Yarrow supports sensory processing issues by helping those with hypersensitivity better discern/sort through the nature of sensory input coming in to prevent overwhelm, and by enhancing sensory perception for the hyposensitive.
I have so much to say about yarrow, and I have found that plants really make it impossible to stay “on-topic” since they always defy the boxes we try to put them in. A plant this versatile can be worked with for all sorts of physical and emotional issues, so keep in mind that here I will mainly just be addressing a small portion of what it has to offer as a support for neurodivergent folks.
If you are going to remember one thing about yarrow, perhaps it should be that it embodies opposites. It may seem unlikely that a person who is hypersensitive could benefit from the same plant that a person who is hyposensitive would. I mean, a person who is feeling too much is in a very different place than someone who is feeling too little.
And yet…yarrow is helpful for both. When I first read about yarrow’s ability to enhance the senses I was wary. Even though I also read that it provides energetic protection and seals energetic holes in the body, I just wasn’t sure I wanted to feel any more than I already do.
But I eventually gave in and made myself a strong cup of tea on a quiet evening when I wasn’t at much risk of getting overwhelmed by sensory input.
And then I got it. What yarrow did for me was help me discern the input I was receiving. To be able to sort through it better. That was the enhancement. You could also think of that as a filter. Rather than just giving me more input to process, the ability to discern what was coming at me actually prevented overwhelm. When you have too many things thrown at you at once, the tendency is to just duck and cover in case anything flying towards you is actually dangerous.
But if you are able to discern what is actually a threat and what is completely harmless, you stay calmer. You hold your ground. You open up more without feeling knocked over by every little thing coming your way. In the book Pacific Northwest Medicinal Plants, Scott Kloos advises: “If you feel overwhelmed when entering a room full of people, take small doses of yarrow leaf and flower tincture to strengthen and firm your energetic boundaries.”
I do agree with this idea of yarrow as a form of energetic protection. I have come to think of yarrow as my ‘sunshine shield,’ and I am not the only one to think of it as a sunny plant. The flowers are yellow/orange in their center, it blooms right around the summer solstice, and you will feel noticeably warmer when you drink it. For these reasons, it is sometimes used as a substitute for St. John’s Wort in blends, as St. John’s Wort should not be taken by anyone who is taking pharmaceutical drugs.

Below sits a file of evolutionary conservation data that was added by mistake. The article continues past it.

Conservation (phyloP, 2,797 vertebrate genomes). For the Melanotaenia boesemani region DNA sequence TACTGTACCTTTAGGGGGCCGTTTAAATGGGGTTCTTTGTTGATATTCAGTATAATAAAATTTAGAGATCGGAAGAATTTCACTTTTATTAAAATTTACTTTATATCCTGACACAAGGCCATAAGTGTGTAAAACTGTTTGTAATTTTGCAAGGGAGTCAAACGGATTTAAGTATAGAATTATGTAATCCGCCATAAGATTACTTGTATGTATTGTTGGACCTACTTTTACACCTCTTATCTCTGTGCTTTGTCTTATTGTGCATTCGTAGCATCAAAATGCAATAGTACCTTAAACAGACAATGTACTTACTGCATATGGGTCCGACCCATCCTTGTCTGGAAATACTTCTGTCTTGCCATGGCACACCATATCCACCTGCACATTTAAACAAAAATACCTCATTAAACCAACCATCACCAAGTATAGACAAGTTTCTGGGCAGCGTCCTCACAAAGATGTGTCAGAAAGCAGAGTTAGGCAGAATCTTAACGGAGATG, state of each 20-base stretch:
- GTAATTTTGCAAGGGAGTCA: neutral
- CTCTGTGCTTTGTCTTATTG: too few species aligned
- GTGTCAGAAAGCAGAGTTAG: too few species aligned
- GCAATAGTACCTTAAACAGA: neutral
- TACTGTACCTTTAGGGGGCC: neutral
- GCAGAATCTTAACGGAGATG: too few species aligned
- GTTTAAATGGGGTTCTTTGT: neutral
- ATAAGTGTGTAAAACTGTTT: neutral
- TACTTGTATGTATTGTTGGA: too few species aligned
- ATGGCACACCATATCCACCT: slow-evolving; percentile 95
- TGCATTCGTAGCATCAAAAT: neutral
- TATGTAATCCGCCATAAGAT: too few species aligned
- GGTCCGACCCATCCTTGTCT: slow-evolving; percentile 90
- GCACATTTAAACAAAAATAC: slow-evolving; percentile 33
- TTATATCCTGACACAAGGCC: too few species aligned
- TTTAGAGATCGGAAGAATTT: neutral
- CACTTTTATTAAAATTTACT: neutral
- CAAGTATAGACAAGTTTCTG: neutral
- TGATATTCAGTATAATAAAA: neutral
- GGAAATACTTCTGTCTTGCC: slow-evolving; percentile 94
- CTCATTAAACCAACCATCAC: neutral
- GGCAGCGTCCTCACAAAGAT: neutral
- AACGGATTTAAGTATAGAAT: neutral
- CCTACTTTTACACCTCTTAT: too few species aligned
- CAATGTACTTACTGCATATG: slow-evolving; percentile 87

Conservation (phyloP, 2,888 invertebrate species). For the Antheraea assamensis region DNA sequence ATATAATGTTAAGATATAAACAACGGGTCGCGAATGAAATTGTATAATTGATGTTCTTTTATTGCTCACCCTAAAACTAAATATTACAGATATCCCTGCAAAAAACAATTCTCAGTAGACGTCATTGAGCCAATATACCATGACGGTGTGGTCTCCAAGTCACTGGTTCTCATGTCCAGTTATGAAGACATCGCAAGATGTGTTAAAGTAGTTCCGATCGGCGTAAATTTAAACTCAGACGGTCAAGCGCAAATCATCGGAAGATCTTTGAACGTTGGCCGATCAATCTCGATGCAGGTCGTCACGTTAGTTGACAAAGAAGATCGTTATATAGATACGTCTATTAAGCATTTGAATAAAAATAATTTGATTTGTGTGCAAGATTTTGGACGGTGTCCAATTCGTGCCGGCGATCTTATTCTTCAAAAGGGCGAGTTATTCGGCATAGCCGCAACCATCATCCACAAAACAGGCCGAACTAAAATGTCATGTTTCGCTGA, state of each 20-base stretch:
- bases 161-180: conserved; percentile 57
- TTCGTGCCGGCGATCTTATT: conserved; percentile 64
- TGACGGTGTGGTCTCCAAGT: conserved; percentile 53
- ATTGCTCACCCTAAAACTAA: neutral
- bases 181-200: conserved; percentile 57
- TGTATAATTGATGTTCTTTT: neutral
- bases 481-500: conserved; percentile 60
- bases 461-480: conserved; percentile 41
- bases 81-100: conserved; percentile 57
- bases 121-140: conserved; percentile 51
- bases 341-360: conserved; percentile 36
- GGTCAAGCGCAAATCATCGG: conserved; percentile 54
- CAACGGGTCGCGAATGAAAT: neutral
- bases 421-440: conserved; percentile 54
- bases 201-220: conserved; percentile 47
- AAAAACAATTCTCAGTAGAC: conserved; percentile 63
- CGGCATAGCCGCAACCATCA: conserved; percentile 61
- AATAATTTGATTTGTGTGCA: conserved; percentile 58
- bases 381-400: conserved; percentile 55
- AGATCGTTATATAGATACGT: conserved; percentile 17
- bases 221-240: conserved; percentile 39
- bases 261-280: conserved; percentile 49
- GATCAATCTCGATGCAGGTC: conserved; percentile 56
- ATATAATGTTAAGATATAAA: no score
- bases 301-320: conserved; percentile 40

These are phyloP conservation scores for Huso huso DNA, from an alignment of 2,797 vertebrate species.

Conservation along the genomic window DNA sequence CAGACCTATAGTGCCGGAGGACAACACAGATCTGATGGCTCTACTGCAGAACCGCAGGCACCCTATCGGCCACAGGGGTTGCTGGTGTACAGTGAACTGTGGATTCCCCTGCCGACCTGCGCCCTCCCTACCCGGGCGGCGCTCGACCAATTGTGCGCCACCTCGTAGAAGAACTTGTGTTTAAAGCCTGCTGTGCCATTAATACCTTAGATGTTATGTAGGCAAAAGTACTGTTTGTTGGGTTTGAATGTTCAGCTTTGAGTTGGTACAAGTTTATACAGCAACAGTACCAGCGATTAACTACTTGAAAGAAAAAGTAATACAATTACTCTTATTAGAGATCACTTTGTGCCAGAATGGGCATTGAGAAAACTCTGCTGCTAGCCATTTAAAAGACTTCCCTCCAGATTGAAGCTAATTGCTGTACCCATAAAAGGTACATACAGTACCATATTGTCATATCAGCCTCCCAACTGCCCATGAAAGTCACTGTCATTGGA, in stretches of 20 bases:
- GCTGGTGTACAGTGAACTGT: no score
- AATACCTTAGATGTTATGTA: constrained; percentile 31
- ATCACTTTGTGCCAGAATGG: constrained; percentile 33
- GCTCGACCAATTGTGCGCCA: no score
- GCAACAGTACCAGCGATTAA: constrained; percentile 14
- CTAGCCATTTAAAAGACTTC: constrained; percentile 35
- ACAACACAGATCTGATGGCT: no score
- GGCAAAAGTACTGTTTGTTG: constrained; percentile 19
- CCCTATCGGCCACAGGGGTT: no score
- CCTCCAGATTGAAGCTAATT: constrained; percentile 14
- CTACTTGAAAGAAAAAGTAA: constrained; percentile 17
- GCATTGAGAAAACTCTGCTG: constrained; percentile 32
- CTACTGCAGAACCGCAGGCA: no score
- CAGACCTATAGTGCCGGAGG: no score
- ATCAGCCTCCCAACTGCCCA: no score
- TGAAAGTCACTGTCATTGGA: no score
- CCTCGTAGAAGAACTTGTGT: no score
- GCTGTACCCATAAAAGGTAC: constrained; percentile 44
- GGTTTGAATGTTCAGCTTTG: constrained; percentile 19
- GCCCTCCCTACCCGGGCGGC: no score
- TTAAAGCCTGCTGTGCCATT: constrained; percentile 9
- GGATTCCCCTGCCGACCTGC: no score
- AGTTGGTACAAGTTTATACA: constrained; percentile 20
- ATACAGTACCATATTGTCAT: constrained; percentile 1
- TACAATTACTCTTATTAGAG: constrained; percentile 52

The warming aspect of it can be paradoxically cooling as well, in that it can ultimately break a fever by helping the body to release heat. If you drink it on it’s own and it is very fresh, it may feel quite warm and strong. For my daily tea, I like to balance the intensity out by mixing it with herbs that are cooling.
After dabbling with different combinations for a while, I finally landed on a blend I call “SensitiviTEA” that includes selfheal and hawthorn mixed with yarrow. These three herbs work synergistically and are especially suitable for those of us on the hypersensitive side, offering energetic protection and helping the body dial back overreactive responses. All three of these herbs also calm the heart and can be useful to those prone to palpitations.
But what about those who are on the hyposensitive side and need support in feeling more? Yarrow is going to be helpful to those folks as well. Kloos goes on to describe how the same small doses that you might take for energetic protection will also open the senses to enhanced visual acuity and auditory perception. Of course, the more hyposensitive you are, the higher the dose you might need, but it would be an extremely gentle way to start connecting with more in your environment (as compared to like, a psychedelic mushroom trip or something).
As for what to pair it with for the hyposensitive, I might start off with other stimulating herbs like rosemary or ginger (if that individual would benefit from warming herbs like these). It would really depend on the individual’s constitution and would need to be customized for their particular needs, but a stimulating herb would be the place to start. Keep in mind that even something as seemingly ‘harmless’ as ginger can have serious drug interactions if taken frequently in large doses, so don’t get too adventurous if you are blending for someone taking pharmaceuticals unless you are well trained in this area.
There are so many ways to use and work with yarrow, and so many of them are beneficial for those of us who are neurodivergent! If you have found yarrow helpful in your life, leave a comment below and let me know how you worked with it and how it went.
Kloos, Scott. (2017). Pacific Northwest Medicinal Plants. Timber Press, Inc.
Holmes, Peter. (2007). The Energetics of Western Herbs: A Materia Medica Integrating Western & Chinese Therapeutics. Snow Lotus Press.
Would you like these posts delivered directly to your inbox each week?
Subscribe for free on Substack: arikarapson.substack.com